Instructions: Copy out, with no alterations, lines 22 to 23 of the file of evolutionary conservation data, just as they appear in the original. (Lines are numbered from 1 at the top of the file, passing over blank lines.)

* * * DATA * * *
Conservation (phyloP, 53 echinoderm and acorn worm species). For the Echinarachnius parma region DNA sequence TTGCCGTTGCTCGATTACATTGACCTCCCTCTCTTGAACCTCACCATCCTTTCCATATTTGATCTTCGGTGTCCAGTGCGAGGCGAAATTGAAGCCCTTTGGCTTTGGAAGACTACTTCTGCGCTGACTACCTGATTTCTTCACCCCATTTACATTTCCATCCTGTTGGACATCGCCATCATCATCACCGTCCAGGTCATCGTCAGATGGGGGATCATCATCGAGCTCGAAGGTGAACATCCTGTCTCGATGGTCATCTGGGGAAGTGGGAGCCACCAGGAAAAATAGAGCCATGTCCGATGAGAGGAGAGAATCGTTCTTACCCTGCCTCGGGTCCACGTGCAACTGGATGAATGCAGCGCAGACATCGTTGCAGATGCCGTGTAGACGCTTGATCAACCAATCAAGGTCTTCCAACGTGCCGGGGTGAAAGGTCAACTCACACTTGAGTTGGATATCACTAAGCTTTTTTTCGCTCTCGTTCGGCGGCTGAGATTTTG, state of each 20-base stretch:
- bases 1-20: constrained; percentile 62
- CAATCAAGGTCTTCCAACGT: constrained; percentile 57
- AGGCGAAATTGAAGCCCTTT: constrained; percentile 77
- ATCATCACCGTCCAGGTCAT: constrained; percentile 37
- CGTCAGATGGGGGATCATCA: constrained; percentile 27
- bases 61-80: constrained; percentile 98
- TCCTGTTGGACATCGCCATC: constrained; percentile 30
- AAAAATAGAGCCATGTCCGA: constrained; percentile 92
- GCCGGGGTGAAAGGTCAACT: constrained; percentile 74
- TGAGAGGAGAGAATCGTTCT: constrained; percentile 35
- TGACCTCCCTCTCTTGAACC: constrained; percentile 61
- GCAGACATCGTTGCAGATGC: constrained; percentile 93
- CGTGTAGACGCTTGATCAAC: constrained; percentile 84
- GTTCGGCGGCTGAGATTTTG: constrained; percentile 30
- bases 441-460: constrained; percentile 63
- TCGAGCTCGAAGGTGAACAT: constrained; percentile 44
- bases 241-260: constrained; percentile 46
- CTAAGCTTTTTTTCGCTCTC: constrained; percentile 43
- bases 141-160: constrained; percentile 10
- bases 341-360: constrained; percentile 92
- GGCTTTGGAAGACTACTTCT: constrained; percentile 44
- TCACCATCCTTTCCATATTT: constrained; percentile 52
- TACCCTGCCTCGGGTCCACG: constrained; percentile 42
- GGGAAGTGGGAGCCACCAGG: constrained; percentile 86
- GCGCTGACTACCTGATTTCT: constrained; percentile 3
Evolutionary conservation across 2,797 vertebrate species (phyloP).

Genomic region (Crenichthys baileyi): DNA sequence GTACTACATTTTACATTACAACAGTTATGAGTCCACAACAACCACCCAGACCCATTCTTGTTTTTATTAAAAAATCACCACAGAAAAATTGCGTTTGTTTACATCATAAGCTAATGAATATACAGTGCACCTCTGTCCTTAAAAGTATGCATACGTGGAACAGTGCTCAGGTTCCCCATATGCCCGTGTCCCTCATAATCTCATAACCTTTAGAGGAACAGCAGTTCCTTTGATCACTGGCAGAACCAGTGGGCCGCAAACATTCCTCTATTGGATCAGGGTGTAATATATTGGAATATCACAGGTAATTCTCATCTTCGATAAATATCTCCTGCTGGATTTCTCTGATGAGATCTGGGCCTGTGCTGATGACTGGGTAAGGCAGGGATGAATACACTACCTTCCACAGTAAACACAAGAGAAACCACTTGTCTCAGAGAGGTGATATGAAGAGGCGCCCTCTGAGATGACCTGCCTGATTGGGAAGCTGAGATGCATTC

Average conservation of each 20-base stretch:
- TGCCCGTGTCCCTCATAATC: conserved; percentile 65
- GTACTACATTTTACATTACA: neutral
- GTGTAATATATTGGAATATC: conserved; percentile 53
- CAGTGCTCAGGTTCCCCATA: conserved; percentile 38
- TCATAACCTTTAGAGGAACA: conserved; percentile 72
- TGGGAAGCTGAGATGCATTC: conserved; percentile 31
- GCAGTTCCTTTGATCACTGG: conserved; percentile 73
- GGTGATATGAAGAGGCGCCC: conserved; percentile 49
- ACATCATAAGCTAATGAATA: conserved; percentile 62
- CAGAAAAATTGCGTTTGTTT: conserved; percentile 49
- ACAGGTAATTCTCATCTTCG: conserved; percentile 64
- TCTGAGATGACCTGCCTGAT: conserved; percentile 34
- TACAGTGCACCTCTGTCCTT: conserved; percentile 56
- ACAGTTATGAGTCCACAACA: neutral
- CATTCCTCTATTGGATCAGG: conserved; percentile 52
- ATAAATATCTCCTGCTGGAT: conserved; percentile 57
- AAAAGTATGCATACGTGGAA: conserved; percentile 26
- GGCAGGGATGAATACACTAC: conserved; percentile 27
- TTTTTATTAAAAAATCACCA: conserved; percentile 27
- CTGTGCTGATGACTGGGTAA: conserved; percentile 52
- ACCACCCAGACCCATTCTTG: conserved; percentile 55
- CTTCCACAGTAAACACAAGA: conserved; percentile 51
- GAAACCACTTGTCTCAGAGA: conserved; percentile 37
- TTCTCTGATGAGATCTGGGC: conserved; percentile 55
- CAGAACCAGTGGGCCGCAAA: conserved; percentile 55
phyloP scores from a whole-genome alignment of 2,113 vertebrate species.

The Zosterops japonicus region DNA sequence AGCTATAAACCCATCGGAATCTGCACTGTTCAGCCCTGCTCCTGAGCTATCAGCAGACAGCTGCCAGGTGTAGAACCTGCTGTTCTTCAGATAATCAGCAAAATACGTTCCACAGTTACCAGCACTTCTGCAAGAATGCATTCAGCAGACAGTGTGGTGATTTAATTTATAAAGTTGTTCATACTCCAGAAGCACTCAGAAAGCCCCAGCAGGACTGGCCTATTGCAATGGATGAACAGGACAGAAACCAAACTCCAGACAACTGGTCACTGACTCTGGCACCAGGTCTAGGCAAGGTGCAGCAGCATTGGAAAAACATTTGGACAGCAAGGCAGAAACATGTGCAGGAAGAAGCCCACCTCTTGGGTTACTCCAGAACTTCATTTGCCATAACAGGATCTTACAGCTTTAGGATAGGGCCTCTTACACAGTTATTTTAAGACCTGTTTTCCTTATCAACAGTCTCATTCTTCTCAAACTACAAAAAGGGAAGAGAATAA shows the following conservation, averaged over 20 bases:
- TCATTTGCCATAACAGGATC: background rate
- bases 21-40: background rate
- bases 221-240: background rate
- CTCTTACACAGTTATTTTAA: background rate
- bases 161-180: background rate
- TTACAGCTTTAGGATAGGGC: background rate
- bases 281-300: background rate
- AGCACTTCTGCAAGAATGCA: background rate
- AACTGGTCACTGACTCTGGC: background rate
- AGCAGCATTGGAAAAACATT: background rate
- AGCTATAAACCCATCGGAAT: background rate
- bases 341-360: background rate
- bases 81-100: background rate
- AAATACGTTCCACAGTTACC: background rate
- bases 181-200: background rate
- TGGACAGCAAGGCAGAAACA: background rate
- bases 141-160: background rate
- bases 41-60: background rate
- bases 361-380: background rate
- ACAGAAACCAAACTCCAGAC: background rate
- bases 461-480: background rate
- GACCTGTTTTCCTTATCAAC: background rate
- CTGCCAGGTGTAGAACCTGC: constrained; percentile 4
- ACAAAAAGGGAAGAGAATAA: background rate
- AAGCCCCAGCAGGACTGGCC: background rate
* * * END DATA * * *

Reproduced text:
- GGCTTTGGAAGACTACTTCT: constrained; percentile 44
- TCACCATCCTTTCCATATTT: constrained; percentile 52